PARAMUS, N.J. -- All New Jersey schools would be required to keep Narcan on hand to administer to students or staffers who overdose on opiates, if a bill co-sponsored by a legislator from Paramus who represents Bergen and Passaic counties becomes law.
“In the same way that schools are prepared to deal with life-threatening incidents like allergic reactions and cardiac arrest, they also should be equipped to deal with overdoses,” Assemblyman Joseph Lagana said after the state Assembly Appropriations Committee advanced the measure on Tuesday.
“We have a means of saving children’s lives," said Lagana, who vice-chairs the committee, "and there’s no excuse for failure to employ it.”
The Senate Education committee forwarded a similar bill to the full state Senate in January.
If made law, the measure would require high schools to maintain a supply of naloxone hydrochloride, such as Narcan or a similar opioid antidote, and permit the school nurse to administer the antidote to an overdosing student or staff member.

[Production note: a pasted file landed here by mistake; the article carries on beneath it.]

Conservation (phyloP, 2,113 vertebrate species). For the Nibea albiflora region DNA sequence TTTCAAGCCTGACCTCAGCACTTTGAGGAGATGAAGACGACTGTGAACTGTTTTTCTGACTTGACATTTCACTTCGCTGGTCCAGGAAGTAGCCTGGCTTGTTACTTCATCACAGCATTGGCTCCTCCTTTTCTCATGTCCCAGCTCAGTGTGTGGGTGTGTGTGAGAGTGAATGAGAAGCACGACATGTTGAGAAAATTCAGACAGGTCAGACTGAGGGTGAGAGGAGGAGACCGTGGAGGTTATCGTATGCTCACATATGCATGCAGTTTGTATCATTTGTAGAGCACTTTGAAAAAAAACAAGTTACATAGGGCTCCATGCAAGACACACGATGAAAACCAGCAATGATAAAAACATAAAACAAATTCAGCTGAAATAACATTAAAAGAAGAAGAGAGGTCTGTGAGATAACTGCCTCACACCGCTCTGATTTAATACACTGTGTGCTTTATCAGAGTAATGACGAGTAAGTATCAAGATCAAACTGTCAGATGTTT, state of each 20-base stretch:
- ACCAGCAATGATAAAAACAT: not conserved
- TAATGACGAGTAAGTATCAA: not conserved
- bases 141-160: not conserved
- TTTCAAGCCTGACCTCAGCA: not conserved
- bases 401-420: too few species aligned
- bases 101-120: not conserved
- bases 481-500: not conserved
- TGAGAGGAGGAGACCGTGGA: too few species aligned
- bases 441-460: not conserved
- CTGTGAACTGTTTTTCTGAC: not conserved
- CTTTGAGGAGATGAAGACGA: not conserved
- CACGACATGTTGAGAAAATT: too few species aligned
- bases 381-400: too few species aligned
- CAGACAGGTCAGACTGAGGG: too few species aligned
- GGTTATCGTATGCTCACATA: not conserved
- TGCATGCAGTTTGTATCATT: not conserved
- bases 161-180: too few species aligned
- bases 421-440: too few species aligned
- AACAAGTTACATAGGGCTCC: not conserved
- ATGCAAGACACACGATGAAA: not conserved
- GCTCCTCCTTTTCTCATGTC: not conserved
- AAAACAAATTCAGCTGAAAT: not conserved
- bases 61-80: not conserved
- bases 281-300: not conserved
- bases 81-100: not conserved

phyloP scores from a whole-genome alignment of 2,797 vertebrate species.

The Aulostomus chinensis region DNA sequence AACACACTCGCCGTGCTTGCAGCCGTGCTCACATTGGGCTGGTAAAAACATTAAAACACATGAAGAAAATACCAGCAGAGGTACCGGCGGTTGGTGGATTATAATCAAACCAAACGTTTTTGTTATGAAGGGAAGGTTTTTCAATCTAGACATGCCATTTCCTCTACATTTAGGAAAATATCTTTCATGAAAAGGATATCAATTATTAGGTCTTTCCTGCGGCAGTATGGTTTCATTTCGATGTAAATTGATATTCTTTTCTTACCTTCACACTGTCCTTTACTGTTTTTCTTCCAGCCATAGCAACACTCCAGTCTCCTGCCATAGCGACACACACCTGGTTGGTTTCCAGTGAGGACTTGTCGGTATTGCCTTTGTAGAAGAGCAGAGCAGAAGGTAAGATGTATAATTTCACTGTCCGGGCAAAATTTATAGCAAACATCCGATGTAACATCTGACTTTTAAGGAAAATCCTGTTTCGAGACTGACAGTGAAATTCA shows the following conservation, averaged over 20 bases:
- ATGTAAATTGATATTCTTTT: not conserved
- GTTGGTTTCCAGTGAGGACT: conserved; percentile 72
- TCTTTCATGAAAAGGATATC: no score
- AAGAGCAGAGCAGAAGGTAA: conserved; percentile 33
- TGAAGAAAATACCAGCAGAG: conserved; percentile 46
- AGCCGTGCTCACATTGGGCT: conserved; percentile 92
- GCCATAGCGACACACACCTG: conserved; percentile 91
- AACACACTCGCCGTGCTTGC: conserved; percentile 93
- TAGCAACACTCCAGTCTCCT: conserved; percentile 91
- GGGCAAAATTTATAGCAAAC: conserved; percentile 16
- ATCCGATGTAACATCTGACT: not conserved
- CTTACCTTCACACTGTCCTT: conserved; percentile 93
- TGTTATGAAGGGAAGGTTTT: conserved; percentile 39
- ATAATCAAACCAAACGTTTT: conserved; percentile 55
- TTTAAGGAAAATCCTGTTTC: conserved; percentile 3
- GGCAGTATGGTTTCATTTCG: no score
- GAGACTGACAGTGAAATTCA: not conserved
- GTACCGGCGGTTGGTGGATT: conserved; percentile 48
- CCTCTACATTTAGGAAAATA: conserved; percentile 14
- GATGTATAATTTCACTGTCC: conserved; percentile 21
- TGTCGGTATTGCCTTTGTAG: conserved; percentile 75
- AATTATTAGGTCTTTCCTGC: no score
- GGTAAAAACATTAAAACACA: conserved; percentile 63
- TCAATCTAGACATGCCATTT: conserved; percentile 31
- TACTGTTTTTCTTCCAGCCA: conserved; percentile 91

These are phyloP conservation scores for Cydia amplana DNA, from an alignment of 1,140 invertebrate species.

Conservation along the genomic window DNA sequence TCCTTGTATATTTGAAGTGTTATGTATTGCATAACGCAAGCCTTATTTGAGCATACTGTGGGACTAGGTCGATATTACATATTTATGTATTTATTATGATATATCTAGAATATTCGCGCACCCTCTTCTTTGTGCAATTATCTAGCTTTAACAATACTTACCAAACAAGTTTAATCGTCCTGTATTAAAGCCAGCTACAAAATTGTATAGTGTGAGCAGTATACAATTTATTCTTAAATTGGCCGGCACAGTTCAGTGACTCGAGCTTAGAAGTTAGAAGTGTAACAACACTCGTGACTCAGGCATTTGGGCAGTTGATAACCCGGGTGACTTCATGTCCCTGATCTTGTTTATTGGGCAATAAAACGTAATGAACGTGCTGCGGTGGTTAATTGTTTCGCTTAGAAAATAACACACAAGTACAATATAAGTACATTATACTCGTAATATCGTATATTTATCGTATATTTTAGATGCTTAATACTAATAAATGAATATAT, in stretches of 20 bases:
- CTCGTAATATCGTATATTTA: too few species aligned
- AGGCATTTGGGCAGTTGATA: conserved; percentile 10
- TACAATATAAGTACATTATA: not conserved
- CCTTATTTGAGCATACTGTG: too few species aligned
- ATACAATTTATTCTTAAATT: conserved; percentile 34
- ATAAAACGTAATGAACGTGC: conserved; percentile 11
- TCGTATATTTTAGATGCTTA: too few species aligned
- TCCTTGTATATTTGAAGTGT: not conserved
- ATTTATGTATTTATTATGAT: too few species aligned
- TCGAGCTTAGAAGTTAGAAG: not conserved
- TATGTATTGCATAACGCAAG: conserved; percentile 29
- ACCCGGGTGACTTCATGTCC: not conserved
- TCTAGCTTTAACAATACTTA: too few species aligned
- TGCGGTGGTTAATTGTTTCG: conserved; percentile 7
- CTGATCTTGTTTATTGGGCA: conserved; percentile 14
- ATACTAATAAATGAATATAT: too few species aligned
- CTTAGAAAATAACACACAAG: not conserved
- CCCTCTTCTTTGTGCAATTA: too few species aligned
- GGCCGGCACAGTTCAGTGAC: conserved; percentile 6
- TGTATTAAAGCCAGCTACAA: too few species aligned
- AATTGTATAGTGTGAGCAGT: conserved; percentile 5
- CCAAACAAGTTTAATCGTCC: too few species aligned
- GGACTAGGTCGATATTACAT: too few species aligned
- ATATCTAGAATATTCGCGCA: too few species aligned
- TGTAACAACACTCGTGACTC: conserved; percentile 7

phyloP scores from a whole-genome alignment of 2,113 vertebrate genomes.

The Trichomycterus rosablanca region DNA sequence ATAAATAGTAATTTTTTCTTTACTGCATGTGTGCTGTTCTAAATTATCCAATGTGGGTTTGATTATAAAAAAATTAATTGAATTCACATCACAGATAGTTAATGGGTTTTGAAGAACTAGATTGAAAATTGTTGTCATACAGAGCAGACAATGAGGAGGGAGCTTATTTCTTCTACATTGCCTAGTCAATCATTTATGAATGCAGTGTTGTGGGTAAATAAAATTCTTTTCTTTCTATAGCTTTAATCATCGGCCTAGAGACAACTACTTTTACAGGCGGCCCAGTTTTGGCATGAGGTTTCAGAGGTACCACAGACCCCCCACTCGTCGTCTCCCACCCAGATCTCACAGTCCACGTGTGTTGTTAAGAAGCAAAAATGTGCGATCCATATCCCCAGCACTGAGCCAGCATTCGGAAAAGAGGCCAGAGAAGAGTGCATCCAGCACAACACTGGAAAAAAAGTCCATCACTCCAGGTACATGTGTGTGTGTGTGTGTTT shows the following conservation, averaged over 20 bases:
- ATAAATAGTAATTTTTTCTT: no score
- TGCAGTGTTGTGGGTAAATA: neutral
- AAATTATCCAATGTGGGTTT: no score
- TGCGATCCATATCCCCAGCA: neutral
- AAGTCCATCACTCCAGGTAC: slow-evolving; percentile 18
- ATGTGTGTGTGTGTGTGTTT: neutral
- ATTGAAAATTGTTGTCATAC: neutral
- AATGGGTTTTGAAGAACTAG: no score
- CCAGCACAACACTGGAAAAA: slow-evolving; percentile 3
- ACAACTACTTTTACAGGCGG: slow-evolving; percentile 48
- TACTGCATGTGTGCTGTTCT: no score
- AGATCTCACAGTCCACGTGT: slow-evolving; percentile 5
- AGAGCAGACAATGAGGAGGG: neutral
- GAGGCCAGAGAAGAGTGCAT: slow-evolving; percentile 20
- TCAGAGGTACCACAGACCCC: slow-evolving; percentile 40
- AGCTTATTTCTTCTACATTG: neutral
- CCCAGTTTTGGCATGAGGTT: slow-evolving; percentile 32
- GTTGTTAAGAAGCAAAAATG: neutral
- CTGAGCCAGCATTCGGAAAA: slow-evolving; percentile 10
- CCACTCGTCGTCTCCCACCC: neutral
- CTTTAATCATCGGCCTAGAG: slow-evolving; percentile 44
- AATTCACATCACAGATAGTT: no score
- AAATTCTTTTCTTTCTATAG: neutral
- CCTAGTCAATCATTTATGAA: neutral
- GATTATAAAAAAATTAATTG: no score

The bill would require that all schools in the state have the drug on hand during regular classroom hours and for school-sponsored functions that take place on school grounds.
Any school nurse or trained employee who acts in good faith to administer the opioid antidote to a student or staff member would also be free of any liability, under the bill.
It would amend the state “Overdose Prevention Act” to include schools, school districts and school nurses among the recipients that may obtain the opioid antidote through a standing order.
The school nurse will have primary responsibility, under the proposal. However, school officials can designate additional employees who volunteer to administer an opioid antidote when the nurse isn't there.
The New Jersey Department of Education would be responsible for establishing use guidelines and training requirements.
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